You are looking to sell your products in other countries, whether directly or through a distributor. Your products are popular in the United States and you believe there is a market for them overseas. In fact, there is data that confirms your beliefs. You’ve also heard the word Localization and maybe saw other companies “localizing” their content, but may not fully understand how it works.
In order for your business to succeed in other countries, you must have a documented localization strategy. What I will do is show you some of the things you can add to your strategy that will set you up for success.
Importance of Localization
Why localize your business content anyway? It seems like a costly endeavor. You might be thinking that you can just provide your content in English and succeed, right?
That thought process will not set you up for success, and I will prove it to you.
Here is how.
I recently went to Cabo San Lucas, Mexico for vacation, a wonderful destination to relax and enjoy some sunshine on the beach. My proficiency in Spanish is mediocre at best, so communicating with the locals proved to be a challenge and at times a frustrating experience. Thankfully, many locals in Cabo San Lucas speak a bit of English since it’s such a popular destination for U.S. tourists.
I went to purchase some goods at a local convenience store, including sunscreen, trail mix and other items that I charged to a credit card. When I looked at the receipt I was shocked. The total shown on the receipt was $300. I only bought a few things, how can the total price be that much?
I later realized that the currency displayed was in Mexican Pesos, not U.S. Dollars, even though the $ was shown on the receipt. Understanding that put me at ease, although it wasn’t immediately clear whether the charge was in pesos or in dollars.
Luckily, I also know how to use sunscreen since the directions on the tube were not of any use to me, since they were in Spanish. I can only read some Spanish, but not enough to understand the specifics.
The trail mix that I bought contained a variety of nuts. The package included a nutrition information label, and possibly allergen information as well. Even though I was not allergic to any ingredient in that trail mix, it would have been nice to see allergen information in Spanish as well as in English, since it’s sold to consumers who speak both languages, and food allergies can be life-threatening.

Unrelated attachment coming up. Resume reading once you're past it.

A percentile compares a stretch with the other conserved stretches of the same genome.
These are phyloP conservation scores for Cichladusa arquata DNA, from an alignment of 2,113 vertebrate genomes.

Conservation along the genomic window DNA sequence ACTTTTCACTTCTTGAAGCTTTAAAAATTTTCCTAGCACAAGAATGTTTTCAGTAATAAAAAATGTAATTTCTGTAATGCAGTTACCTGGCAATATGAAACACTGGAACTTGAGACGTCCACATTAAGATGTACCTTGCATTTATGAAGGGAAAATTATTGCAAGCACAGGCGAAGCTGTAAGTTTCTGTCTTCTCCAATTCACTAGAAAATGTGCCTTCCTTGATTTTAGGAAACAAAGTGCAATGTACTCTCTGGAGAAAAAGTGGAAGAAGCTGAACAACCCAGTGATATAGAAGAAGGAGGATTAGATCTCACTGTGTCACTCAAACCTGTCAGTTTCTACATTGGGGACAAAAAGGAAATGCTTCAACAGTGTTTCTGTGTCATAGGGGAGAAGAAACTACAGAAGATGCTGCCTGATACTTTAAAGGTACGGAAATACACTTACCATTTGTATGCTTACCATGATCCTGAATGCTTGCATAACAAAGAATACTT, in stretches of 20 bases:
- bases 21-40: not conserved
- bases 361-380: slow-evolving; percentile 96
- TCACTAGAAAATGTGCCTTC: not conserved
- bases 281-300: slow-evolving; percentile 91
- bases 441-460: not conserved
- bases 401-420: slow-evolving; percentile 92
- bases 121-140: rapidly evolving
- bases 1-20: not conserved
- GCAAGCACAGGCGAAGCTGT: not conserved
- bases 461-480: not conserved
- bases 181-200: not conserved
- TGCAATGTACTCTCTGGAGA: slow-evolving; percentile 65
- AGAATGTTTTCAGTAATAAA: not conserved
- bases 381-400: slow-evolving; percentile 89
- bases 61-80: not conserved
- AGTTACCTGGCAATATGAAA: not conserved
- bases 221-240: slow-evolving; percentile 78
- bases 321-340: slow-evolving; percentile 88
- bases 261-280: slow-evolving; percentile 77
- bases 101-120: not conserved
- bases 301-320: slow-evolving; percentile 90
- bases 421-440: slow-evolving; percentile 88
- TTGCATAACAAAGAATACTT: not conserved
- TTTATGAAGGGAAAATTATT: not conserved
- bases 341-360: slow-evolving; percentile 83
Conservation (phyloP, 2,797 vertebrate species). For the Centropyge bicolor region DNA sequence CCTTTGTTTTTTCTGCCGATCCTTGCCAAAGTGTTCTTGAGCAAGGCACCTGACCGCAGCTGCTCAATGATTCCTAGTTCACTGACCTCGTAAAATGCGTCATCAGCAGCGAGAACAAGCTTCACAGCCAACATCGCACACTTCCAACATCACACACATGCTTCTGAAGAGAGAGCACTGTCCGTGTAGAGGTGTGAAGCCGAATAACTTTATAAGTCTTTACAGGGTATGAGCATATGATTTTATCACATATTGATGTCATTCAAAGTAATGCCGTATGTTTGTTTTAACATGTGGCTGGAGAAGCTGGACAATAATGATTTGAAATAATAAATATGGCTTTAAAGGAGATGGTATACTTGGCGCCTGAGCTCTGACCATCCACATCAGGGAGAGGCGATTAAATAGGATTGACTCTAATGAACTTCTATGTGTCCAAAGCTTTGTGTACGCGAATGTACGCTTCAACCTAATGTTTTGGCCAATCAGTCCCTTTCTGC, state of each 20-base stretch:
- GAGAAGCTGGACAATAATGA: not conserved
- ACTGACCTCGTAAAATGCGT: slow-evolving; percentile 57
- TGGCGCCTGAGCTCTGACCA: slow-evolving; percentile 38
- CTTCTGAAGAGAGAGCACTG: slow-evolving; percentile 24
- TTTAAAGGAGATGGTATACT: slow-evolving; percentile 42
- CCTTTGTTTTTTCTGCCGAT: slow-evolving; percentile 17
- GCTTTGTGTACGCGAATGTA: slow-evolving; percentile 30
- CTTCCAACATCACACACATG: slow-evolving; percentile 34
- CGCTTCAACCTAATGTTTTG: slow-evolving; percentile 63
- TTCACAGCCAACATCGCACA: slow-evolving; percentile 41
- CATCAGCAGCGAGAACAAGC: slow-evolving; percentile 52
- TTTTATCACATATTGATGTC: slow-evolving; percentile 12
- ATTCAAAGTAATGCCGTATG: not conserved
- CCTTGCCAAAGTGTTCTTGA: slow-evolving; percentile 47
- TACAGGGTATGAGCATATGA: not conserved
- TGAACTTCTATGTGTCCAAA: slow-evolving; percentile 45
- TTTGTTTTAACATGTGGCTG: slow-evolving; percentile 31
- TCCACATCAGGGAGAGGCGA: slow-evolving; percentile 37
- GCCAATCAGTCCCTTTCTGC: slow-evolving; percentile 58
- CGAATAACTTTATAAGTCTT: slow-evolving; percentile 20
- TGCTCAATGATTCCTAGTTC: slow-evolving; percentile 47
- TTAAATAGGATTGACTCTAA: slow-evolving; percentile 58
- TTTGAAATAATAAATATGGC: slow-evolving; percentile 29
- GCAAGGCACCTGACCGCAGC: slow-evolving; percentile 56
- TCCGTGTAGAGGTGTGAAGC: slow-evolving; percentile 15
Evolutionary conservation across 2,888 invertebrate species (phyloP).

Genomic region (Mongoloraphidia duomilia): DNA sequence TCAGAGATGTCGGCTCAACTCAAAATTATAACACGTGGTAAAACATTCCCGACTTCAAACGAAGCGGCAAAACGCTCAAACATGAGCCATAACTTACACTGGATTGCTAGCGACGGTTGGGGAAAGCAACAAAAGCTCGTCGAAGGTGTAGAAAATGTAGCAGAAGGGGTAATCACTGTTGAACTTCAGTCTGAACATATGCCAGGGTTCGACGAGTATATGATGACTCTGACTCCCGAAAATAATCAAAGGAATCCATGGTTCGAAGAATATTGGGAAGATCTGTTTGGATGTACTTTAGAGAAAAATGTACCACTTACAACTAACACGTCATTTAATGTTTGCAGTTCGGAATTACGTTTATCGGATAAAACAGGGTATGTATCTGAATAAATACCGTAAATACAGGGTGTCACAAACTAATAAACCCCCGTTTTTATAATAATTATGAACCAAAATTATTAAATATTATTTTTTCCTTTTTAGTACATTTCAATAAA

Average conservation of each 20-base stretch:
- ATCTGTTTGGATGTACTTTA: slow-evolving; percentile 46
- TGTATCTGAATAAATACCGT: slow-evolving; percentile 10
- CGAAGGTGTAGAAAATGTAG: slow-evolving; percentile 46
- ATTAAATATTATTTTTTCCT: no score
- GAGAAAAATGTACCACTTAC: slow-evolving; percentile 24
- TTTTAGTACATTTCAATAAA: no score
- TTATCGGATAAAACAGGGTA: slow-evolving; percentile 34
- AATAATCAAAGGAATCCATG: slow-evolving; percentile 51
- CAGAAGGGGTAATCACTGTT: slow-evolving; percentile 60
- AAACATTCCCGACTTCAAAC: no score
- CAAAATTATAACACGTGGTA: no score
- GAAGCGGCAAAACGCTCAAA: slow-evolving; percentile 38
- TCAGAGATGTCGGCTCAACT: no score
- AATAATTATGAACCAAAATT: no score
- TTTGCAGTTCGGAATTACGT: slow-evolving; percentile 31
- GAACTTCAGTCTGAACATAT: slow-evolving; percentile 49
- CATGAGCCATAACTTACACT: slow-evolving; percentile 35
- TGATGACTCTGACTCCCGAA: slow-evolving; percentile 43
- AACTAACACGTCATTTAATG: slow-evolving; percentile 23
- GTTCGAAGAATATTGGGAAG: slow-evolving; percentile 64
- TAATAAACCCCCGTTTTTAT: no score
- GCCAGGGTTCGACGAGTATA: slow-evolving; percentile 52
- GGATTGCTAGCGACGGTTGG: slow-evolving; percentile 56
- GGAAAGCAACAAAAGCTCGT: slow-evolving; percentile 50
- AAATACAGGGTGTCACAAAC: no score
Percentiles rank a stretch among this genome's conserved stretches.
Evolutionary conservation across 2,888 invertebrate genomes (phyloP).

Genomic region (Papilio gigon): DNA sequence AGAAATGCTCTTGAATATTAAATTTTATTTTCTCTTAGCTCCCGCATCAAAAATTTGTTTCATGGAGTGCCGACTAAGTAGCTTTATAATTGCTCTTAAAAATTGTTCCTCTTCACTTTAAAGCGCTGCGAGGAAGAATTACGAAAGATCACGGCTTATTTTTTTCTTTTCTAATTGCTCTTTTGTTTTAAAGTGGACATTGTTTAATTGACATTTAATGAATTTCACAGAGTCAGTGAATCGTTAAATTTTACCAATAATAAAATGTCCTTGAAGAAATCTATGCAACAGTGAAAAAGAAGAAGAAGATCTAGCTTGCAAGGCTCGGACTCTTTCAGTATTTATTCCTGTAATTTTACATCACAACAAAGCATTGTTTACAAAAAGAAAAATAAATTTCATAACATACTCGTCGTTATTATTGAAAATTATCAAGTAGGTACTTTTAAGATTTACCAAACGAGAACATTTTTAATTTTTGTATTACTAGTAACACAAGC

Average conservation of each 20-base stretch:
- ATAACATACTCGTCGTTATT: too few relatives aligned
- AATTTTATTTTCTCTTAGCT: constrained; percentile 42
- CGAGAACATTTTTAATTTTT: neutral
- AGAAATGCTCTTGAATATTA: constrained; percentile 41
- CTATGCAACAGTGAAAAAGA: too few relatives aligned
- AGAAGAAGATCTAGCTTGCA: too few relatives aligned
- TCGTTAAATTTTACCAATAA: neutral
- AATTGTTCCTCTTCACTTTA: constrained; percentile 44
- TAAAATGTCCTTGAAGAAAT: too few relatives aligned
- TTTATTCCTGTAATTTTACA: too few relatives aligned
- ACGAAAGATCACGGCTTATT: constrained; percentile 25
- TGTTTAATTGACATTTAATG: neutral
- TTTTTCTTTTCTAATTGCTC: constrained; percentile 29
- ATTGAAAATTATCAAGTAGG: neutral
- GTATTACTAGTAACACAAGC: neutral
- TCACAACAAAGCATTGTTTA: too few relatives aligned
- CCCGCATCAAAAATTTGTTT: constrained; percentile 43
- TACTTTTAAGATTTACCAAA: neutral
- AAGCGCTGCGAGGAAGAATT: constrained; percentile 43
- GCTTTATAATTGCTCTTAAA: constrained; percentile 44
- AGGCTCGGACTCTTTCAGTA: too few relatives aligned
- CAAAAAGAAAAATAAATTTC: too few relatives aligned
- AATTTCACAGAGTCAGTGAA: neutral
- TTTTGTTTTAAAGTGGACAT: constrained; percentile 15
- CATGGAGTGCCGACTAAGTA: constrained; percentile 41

Overall, this made me think of the importance of localization, because as a consumer I was going through a confusing customer experience.
Now, imagine someone buying your product in Mexico that was manufactured in the U.S. and you are expecting them to read the user manual in English. The customer experience will be equally as confusing, and if your product is not intuitive to use, you risk losing that customer for good. And who wants to lose customers? I am sure you don’t.
Checklist Items for Your Localization Strategy
As a business looking to expand overseas, what do you localize? Here are some essential items to include in your localization strategy.
When you are looking to localize your content for a specific locale, there is no better example than the country you are localizing for. After all, the country is the location you are targeting. A good example of such localization is for the Spanish language. Spanish is the official language of Spain and is also spoken in many other countries around the world, including Mexico, Argentina and the United States.
Last thing you want to do is have your content translated into Spanish intended for audience from Spain and then distribute it in Mexico. You will create a poor customer experience for the consumers in Mexico, because the dialect of Spanish there is unique to the country and culture.
Another example includes countries where multiple languages are spoken, such as Kazakhstan, where Kazakh and Russian are both official languages. You will have a group of consumers that only understand one or the other, not necessarily both.
Language translation is perhaps the most important aspect of your localization strategy. When you are expanding into a specific market, you must understand the language of your customers.
A good approach in this case would be to identify the official language or languages in the country you are looking to sell in. For example, in Germany the official language is German. With over 95% of the population speaking German, you are in pretty good shape translating your content into German for that specific market.